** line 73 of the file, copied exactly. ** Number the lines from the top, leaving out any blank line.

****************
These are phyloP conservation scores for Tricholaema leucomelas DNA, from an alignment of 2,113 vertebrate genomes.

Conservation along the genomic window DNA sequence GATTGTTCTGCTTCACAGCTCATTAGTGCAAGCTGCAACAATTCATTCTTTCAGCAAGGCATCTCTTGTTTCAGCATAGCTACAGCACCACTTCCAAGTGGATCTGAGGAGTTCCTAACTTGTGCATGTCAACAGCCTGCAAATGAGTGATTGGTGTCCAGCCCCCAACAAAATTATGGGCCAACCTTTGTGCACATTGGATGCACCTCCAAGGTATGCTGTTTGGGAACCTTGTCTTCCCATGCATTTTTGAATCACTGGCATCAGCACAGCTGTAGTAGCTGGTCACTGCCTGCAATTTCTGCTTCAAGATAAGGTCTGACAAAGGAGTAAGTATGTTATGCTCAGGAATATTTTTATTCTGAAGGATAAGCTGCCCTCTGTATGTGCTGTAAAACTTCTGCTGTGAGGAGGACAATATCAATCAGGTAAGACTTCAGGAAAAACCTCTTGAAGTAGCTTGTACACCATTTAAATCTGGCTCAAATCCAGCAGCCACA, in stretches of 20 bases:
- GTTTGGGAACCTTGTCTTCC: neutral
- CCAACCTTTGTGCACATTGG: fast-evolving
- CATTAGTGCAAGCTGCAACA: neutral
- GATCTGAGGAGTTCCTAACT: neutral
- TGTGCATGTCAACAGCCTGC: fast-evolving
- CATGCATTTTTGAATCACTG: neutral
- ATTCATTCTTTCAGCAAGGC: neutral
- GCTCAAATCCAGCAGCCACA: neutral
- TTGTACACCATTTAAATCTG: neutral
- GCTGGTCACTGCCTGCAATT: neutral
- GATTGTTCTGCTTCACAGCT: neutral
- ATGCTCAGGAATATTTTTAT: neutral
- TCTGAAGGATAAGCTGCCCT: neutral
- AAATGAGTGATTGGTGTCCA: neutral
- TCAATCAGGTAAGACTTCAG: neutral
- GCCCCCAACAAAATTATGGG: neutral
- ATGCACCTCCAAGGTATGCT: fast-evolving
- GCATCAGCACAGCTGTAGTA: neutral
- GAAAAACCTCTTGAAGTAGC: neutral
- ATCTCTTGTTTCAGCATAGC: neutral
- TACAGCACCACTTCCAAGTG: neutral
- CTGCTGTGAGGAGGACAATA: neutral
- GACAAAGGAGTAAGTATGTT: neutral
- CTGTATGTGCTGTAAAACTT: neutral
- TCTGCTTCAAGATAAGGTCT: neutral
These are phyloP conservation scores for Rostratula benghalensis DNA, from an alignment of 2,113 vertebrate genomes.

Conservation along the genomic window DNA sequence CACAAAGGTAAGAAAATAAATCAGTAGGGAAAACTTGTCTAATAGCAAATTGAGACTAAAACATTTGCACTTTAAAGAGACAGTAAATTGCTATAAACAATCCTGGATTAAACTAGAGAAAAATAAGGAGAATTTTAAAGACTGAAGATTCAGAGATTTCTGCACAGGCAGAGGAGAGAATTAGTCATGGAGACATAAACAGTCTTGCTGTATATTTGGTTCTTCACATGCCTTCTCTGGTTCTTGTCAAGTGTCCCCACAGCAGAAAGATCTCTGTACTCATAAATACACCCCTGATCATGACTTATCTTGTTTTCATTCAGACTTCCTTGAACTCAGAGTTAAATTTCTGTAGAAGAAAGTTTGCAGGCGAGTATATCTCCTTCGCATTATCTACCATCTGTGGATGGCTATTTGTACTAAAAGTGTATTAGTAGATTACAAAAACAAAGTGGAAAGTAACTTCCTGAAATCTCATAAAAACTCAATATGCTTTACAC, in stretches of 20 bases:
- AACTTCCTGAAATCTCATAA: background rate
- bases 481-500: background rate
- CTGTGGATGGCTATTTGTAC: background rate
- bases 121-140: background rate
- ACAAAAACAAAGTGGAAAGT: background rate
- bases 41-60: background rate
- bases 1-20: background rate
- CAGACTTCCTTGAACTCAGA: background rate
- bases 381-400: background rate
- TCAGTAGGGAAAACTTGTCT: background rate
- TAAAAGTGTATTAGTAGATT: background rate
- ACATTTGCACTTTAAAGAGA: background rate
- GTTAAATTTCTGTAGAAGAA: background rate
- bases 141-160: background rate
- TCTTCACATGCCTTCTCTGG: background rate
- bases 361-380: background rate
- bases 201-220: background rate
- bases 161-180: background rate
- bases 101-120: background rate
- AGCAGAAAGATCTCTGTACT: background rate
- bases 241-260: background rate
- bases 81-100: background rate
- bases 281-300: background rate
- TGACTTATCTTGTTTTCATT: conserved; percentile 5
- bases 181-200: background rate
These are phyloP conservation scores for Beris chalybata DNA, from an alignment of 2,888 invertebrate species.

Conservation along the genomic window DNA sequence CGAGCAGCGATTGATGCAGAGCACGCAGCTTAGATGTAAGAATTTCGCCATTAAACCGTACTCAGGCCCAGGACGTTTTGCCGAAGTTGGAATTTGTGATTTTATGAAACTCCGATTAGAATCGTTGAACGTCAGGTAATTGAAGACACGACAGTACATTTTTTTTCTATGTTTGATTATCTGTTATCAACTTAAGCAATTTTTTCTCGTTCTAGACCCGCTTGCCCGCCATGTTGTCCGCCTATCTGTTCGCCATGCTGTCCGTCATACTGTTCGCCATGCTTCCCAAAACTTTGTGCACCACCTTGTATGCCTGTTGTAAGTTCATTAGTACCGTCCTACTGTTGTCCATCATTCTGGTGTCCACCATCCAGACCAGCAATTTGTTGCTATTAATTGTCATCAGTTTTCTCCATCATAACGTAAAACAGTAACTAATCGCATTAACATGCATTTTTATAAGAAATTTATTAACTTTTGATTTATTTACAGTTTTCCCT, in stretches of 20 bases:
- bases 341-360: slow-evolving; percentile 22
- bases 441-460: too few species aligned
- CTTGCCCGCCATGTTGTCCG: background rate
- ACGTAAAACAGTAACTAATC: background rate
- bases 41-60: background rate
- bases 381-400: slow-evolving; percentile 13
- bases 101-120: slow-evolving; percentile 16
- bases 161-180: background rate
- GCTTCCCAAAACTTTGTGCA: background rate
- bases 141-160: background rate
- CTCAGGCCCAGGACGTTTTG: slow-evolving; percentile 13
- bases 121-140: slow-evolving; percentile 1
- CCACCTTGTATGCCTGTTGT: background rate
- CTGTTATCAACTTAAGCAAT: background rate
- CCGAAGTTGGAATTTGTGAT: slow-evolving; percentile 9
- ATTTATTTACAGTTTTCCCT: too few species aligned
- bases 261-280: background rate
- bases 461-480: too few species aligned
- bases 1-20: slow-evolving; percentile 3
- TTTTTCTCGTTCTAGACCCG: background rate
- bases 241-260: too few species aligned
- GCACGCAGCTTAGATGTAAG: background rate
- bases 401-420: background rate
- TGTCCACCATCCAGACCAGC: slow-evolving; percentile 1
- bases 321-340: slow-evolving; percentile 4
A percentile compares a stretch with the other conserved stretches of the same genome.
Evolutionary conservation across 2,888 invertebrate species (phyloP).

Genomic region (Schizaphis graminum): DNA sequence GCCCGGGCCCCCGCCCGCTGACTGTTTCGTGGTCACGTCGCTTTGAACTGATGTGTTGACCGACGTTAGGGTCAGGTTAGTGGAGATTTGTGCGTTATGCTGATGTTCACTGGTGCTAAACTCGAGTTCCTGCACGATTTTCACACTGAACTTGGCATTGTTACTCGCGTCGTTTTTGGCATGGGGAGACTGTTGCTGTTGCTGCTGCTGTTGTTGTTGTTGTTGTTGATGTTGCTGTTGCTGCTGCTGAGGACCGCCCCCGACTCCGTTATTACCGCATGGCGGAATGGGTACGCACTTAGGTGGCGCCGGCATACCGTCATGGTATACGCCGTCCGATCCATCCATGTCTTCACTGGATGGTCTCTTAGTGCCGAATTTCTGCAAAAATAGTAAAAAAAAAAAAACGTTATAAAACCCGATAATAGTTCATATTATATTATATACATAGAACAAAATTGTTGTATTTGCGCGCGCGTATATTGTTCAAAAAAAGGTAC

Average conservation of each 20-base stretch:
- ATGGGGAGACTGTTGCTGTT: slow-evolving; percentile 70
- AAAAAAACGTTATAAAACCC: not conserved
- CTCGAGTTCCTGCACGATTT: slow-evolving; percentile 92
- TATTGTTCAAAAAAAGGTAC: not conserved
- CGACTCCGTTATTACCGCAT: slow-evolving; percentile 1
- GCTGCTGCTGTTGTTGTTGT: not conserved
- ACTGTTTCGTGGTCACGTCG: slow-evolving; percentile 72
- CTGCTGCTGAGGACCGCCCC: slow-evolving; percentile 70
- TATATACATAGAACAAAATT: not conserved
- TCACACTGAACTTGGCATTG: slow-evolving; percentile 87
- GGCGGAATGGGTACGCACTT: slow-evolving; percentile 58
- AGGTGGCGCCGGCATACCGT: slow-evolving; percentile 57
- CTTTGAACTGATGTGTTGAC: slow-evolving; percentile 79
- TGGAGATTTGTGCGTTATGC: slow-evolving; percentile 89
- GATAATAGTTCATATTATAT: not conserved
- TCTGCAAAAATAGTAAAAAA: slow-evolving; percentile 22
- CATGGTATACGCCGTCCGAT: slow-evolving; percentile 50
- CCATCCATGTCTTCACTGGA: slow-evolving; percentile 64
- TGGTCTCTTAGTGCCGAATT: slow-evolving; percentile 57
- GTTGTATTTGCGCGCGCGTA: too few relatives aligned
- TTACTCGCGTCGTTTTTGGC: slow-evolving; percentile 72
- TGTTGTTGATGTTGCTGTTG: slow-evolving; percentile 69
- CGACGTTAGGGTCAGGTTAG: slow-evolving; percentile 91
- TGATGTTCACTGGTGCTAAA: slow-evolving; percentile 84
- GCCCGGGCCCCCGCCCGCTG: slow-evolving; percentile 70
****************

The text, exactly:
- bases 261-280: background rate